It seems residents have been concerned about this type of development for some time as the neighbourhood plan also states that “The Osborne Street commercial core brings an energy and vitality to Osborne Village; however, the impacts of commercial activity and the potential for expansion into adjacent residential portions of the village is a significant concern for residents. Also of concern are the ongoing pressures from large format retailers to locate in Osborne Village in a manner contrary to the village’s valued urban form, diversity, and character”. So, who’s interests are they serving by expanding?
Need for expansion?
One question of many residents, and of myself, was what exactly the need was for the expansion? The large commercial retailer Safeway, next door also serves the purpose of Grocery and Pharmacy, and Shoppers already operates 24 hours per day – what more could one need? When asked, the consultant on the project told us the expansion was to add to the cosmetics department.
At the open house a map was displayed with all of the shoppers locations within 5km, there are 12! When asked if this was to show that expansion was not needed – I was informed that the map was to show that traffic would not increase in Osborne as a result of expansion.
This issue causes me a bit of confusion, as I would like to think that if a commercial retailer would like to surpass a by-law and Neighbourhood Plan – they should have to prove that their services are needed, shouldn’t they? How dire could our make-up needs be if the existing massive selection didn’t meet our needs, and the next shoppers is within a 15 minute walk?
Taking away from Osborne Villages Local Economy
This issue has brought up a lot of questions for me about serving the local economy. Movie Village and Vi-Ann are run by two individuals that live and serve in this city. They pay taxes here, they are successful, and they are Canadian.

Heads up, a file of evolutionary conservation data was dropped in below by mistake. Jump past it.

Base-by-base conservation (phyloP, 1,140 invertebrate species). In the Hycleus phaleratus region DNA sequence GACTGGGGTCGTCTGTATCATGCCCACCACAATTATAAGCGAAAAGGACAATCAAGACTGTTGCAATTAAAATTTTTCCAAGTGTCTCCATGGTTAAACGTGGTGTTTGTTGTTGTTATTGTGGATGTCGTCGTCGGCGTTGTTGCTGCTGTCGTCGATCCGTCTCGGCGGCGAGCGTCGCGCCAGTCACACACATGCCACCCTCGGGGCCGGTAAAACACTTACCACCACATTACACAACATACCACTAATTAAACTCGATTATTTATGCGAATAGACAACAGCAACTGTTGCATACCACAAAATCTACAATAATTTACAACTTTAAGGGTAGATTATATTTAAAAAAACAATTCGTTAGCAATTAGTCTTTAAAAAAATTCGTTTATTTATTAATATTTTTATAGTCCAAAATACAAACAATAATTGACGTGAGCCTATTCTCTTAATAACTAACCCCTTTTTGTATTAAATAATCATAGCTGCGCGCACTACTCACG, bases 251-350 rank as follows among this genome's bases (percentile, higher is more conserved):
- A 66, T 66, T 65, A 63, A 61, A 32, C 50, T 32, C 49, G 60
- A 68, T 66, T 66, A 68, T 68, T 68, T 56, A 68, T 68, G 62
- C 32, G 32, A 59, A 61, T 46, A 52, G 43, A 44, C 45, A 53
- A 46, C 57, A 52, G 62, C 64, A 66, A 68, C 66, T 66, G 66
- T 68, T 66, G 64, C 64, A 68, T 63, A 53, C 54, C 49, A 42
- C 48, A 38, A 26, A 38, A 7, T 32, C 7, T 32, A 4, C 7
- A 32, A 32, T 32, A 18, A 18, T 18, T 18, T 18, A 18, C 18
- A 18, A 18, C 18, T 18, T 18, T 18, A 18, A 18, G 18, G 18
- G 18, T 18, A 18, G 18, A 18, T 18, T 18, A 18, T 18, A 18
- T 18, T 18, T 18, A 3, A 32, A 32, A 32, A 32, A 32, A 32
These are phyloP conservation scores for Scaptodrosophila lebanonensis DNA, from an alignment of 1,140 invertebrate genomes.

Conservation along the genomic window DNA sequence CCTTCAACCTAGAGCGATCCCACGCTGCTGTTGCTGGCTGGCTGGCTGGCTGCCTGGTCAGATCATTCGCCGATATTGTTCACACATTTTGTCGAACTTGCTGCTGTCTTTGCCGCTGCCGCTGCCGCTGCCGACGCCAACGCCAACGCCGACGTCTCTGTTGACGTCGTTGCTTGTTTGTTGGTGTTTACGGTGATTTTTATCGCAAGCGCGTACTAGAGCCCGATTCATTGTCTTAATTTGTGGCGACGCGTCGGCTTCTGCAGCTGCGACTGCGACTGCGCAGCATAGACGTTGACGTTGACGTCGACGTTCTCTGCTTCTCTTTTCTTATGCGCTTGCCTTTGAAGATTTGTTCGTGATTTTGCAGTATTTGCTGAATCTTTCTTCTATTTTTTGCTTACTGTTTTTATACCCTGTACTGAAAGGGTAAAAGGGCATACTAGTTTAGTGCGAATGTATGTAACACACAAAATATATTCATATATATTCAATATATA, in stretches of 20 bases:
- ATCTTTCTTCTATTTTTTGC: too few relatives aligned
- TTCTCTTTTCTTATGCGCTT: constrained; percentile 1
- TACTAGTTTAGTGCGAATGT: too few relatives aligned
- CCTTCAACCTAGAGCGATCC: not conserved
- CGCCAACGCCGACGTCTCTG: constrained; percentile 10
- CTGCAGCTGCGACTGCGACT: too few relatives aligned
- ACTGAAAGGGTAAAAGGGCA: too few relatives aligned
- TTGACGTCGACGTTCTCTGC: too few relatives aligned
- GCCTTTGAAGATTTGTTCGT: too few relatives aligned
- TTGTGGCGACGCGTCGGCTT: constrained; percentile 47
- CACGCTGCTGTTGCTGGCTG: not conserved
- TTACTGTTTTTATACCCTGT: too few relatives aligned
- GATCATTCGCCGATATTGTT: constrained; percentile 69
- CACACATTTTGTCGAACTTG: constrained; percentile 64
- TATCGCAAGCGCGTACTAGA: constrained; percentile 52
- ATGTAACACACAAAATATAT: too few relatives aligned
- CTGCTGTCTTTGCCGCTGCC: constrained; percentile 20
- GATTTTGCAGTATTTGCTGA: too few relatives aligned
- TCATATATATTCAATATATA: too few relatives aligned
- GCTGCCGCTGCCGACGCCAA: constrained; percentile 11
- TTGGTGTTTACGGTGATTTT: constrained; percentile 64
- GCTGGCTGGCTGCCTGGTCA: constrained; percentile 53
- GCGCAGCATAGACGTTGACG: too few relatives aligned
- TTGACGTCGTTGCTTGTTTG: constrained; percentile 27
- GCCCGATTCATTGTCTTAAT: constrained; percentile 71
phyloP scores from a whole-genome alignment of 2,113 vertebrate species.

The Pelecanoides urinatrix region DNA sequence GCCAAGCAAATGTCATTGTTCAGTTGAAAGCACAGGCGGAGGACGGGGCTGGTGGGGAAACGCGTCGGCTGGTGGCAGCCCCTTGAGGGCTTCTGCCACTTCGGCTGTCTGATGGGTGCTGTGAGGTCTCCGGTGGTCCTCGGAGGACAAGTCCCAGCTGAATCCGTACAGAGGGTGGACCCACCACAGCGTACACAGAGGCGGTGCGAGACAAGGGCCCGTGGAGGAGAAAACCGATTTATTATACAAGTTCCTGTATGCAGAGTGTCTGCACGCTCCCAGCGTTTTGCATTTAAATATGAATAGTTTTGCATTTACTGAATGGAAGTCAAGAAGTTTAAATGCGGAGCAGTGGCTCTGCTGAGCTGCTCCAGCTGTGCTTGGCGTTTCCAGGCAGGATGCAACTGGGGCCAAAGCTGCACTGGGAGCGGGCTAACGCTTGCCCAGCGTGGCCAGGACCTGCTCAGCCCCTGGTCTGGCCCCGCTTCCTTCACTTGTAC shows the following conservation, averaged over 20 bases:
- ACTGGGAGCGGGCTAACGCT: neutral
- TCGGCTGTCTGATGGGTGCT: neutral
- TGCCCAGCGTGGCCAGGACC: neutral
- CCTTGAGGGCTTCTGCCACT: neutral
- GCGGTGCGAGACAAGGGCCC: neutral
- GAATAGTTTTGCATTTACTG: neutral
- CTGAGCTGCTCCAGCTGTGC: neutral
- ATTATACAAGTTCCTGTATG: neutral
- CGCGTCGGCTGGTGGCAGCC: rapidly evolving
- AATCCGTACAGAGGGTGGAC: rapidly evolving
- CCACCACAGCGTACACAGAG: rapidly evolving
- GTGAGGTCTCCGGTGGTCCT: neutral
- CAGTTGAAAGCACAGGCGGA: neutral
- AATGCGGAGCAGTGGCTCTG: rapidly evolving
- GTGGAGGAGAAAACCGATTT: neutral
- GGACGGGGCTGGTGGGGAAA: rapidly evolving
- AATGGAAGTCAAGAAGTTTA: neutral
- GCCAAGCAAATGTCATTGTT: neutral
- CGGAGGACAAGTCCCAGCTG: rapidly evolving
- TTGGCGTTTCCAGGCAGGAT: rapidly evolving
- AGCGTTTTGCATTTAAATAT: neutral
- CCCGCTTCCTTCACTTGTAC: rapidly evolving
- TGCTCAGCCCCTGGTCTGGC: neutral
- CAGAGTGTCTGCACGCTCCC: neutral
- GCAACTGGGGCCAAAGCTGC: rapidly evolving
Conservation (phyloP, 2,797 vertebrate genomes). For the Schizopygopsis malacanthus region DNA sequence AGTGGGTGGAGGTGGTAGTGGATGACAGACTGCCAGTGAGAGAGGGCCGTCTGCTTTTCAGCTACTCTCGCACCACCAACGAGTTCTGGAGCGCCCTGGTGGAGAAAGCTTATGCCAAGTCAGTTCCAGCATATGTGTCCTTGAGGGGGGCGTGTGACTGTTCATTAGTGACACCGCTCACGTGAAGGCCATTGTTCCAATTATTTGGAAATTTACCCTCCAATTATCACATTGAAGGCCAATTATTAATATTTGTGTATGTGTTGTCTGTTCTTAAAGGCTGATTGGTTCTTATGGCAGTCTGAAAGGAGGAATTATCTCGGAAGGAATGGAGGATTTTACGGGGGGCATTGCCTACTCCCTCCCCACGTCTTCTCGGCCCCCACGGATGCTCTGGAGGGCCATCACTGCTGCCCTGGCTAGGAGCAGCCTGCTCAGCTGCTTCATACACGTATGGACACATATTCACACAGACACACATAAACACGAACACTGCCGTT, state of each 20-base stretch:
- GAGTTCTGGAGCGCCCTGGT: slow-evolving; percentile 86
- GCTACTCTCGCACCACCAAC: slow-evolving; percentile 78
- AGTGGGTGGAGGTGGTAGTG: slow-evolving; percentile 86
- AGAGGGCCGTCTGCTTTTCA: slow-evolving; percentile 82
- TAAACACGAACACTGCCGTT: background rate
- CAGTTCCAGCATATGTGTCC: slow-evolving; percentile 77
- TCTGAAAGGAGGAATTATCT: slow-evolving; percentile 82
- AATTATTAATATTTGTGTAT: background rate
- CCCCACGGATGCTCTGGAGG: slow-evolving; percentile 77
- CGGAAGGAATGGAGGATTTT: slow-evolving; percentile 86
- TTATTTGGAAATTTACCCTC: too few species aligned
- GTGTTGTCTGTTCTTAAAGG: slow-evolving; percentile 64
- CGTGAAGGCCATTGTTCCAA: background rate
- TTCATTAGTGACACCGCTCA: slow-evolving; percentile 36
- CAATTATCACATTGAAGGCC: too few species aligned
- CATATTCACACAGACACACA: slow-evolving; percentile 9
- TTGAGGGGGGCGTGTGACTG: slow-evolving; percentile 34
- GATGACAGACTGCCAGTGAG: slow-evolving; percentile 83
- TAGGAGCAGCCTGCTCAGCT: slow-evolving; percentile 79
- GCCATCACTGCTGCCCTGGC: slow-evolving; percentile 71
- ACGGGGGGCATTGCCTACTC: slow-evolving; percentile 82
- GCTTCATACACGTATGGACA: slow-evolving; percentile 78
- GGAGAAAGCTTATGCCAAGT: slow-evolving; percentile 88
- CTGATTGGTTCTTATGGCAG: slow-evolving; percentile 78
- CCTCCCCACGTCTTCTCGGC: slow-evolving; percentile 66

So who own’s Shoppers? Is it your neighbour? Well, a quick search tells me that “In 2000, after Imperial Tobacco had been taken over by BAT Industries (formerly British American Tobacco), Shoppers was sold to a consortium of institutional investors including Kohlberg Kravis Roberts & Co. (KKR), Bain Capital, Inc., DLJ Merchant Banking Partners,Charlesbank Capital Partners, Ontario Teachers’ Pension Plan, CIBC Capital Partners, and Shoppers Drug Mart’s senior management and pharmacist/owners. Since then, the chain has gone public through an initial public offering.”
What are the economic issues at play here? How are we protecting our local business economy?
Environmental Impacts of Expanding Shoppers
Moreover, what are the environmental issues at play here for the neighbourhood? If we were to take a baseline right now to measure the footprint, and a footprint after shoppers would expand, I can bet it would be a lot worse.
An expansion of the cosmetics section, means an expansion of cosmetics sales. This would increase a lot of waste, but also play impacts into environmental health and toxicity. See the Story of Cosmetics for details.
My mind is wondering all over the place on this one, tearing down perfectly good buildings, throwing away those building materials and using new materials to building an expansion? Getting rid of a business where people are now sharing movies?
Where are your thoughts on all of this? Please share them with us!
Great article about the opportunity for Shoppers to meet the needs of the community and build a great development that adds to the neighbourhood. Here is to hoping a positive neighbourhood solution can come out of a process like this.
When my 6yr old daughter heard about the approval this morning on CBC, she was greatly dismayed. All she could talk about on the way to school: “Shopper’s Drug Mart is big enough! They shouldn’t do that to Movie Village and Vi-Ann! Where will we get our movies and salad rolls? I’m never going to Shopper’s Drug Mart again!”
I think that just about sums it up for me.
I couldn’t imagine an Osborne Village without Movie Village and Vi-Ann. I never see enough people in Shoppers to warrant an expansion, either. It would be sad to see these businesses close.
Thanks for this quite coherent and researched account, Shoni. You are welcome ally to this controversy.